If you want a low cost amplifier that can cover a lot of ground, take a look at the Egnater Renegade.
Bruce Egnater has a well-earned reputation for building high end guitar amps with great tonal versatility and exceptional build quality. Suffice it say, Egnater is an amp guru with few peers. So, it was somewhat surprising when he changed his focus from the Egnater custom shop to lower priced made-in-China amplifiers.
The question was simple – do the Chinese made Egnaters have the same build quality and sound as his American-made amps? Thus far, the verdict has been overwhelmingly positive. After all, Bruce is unlikely to put his name on a series of amps that do not further the positive legacy and reputation of Egnater. The two channel Renegade 65W Amp Head is one of the more popular of the Chinese-made Egnaters. The question still remains, though. Is it worth of the Egnater name? Let’s see.
As already mentioned, the Renegade is a two channel amplifier. The first channel is the primary clean channel, though it can provide a bit of dirt when pushed. Channel two is the main drive channel, offering tones from bluesy overdrive to thick, powerful distortion. Both channels feature independent controls for volume, gain, and 3-band EQ as well as tight and bright voicing switches. The Renegade also features a selector switch that let’s you pick from 18w and 65w, as well as a blend control between the 6L6 and EL34 power tubes. Master Presence and Density controls are standard equipment as are individual reverb controls. Main and secondary master volumes are also available (useful for solo boosts), giving the Renegade a wide variety of tonal control.
A 4-Button footswitch lets you select channels plus assign the reverb, effects loop, and secondary volume to the individual channels or to both. Egnater provided a simple means of bias adjustment, offering external test points so you don’t need to open up the amplifier to adjust the bias. Finally, the amp sports a buffered effects loop and balanced XLR and 1/4″ cabinet voiced line out. A heavy duty cover is also included. I tested the amp with an Egnater 2×12 cabinet.
It’s obvious after you look at the specs of the Egnater Renegade that you’re looking at an amplifier that was designed by a master technician. If you know anything about guitar amplifiers, you know that Bruce Egnater is a master, and it’s clear that he has incorporated a lot of common sense innovation into this amplifier. Having such precise control over each individual channel (each with its own unique voicing) is pretty nifty on its own, but how many amplifiers let you blend 6L6 AND EL34 power tubes? Or allow you to switch between 18w and 65w? Again, in the same amplifier? Not too darn many. So, Egnater gets the nod for innovative design. That’s for sure. But how does it sound?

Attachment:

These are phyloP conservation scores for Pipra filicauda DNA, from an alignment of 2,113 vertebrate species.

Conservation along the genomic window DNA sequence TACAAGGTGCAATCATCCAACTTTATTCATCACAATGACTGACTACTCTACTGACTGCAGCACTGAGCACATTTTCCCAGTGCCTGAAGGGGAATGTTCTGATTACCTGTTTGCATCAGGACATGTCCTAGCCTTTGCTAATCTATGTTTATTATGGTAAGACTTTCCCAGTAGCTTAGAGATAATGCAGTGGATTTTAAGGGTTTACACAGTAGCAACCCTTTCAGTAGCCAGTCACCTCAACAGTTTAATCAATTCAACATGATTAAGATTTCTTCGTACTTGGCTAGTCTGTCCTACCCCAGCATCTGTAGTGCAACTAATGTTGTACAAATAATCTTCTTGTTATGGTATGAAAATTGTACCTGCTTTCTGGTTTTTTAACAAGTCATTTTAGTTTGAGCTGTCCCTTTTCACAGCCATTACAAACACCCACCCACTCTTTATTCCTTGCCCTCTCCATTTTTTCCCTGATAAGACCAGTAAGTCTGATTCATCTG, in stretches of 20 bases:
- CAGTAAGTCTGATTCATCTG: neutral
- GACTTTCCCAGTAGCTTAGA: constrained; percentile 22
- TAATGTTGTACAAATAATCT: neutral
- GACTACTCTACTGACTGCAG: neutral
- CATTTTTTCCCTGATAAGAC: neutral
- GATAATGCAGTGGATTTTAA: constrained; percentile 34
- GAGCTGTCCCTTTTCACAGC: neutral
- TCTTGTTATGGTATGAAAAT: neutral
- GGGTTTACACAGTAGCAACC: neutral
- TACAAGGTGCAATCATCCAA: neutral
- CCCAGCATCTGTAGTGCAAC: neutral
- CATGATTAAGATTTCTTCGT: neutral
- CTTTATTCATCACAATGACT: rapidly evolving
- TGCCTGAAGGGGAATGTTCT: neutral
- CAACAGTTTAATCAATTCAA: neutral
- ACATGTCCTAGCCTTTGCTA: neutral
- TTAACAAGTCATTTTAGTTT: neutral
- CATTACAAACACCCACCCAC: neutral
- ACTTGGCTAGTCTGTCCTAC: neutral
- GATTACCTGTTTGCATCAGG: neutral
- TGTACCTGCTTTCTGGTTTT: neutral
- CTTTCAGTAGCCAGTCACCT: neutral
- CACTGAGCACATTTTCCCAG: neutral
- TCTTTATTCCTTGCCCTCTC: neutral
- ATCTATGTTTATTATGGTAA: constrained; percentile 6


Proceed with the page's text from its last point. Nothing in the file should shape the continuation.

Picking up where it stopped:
Since the Renegade offers such a wide array of sounds, I thought it would be best to test it with a number of different guitars, so I brought out a Fender Telecaster and Stratocaster as well as a Gibson Les Paul, SG, and ES-335. With the two hours I initially spent with the Renegade, I spent the first hour with the clean channel. It’s not a sparkling JC-120 kind of a clean, more like a vintage Marshall with a good bit of headroom. It’s a very pedal-friendly type of clean and can easily be pushed into a mild blues overdrive. If I had to succinctly describe the sound, I would call it a “tough clean” sound overall.
The second channel picks up where the first one leaves off. If you so choose, you can voice the gain channel for a clearly British-inspired overdrive, especially if you use the EL34 mode power amp mode. It’s not a pure Marshall sound. The sound is a bit more “round” than old JCM800 amps. Think of it as an old Marshall with a modern twist. If you venture into pure 6L6 territory, the Renegade can definitely score some modern lead tones, though it’s probably not suited for the amount of ungodly gain of the most extreme American amps. Still, it’s capable of over-the-top overdrive that still stays well defined. Using the tight and deep switch was especially noticeable in the high gain channel.
The Egnater 2×12 cabinet was also a significant part of the equation with this test since it’s capable of both closed and open back options. Not too many cabinets provide the versatility of the Egnater cabinet, and it only adds to the wide array of sounds present with the Renegade.
Perhaps only one question remains. How does a made in China amp stack up to American or British made amps? Let’s not forget how many quality items – from laptops to effects pedals – are not made in China. What matters is the quality control the manufacturer employs, and I can testify that Egnater amps use the best quality control teams in the business. It plays and feels like a handmade amplifier. If you want a low cost amplifier that can cover a lot of ground, take a look at the Egnater Renegade. For the price (or even a lot more), it’s tough to beat.
Name of Gear: Egnater Renegade
List Price: $999.99
Manufacturer Info: Egnater Custom Amplification; egnateramps.com
Pros: Inexpensive; solid clean and overdrive tones
Cons: None significant